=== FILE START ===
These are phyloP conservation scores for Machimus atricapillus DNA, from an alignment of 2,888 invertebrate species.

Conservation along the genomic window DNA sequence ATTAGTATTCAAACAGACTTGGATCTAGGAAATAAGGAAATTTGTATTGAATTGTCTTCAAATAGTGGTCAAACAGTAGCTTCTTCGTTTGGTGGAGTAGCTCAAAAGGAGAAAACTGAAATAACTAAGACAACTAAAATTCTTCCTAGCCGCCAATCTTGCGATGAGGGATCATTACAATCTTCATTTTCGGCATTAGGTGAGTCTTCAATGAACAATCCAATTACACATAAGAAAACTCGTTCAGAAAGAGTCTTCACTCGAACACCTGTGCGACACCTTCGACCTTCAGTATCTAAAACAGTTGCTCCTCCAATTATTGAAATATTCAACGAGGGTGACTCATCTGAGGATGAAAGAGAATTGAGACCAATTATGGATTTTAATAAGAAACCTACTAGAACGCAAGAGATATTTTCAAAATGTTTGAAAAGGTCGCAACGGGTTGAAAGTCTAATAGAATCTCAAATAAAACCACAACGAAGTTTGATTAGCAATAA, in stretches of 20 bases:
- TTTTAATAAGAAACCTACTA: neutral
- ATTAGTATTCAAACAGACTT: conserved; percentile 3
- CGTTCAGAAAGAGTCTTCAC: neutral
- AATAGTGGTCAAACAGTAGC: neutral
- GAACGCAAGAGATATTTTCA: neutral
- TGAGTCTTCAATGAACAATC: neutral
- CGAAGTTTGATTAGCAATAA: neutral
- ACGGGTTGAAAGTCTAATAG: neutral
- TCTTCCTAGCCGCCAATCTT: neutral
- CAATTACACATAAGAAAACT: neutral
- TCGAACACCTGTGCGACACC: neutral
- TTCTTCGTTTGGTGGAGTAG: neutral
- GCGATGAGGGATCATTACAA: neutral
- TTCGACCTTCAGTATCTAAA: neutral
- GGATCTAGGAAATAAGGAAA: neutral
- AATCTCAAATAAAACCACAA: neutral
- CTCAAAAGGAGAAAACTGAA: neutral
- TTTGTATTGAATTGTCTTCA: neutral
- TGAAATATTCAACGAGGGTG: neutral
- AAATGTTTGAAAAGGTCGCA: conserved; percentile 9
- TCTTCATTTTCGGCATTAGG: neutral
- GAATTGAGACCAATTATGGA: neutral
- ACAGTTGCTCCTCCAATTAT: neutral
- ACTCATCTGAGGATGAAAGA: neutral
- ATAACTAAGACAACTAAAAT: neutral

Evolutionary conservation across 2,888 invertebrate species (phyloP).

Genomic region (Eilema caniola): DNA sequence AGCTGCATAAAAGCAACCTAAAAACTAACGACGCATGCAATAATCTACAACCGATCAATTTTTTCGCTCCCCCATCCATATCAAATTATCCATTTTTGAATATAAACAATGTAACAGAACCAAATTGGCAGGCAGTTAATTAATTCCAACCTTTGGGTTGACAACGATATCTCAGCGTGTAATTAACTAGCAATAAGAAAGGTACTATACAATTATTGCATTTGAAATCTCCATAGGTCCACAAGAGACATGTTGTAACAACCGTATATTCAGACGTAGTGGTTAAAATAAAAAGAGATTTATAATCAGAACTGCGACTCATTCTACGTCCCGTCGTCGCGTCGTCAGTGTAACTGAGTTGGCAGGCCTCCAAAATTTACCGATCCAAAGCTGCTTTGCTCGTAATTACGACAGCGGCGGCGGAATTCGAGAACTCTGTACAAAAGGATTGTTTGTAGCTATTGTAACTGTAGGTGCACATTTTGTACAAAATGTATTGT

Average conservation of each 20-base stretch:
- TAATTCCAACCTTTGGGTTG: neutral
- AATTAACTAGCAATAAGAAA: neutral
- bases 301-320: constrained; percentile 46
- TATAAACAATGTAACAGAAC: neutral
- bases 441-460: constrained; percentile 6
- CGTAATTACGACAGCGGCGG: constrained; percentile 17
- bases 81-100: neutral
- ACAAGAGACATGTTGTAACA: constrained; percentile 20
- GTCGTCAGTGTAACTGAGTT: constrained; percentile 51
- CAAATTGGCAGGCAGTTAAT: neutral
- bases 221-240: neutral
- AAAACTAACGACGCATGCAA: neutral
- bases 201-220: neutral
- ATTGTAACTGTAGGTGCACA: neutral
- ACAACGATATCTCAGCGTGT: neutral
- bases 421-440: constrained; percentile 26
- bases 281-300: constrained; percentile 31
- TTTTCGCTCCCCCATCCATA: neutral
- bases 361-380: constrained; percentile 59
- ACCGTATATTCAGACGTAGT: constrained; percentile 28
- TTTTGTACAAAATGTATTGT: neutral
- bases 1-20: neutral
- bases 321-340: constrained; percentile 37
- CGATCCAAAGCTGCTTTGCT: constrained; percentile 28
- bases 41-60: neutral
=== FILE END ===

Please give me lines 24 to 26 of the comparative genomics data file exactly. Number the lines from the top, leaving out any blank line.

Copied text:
- GAATTGAGACCAATTATGGA: neutral
- ACAGTTGCTCCTCCAATTAT: neutral
- ACTCATCTGAGGATGAAAGA: neutral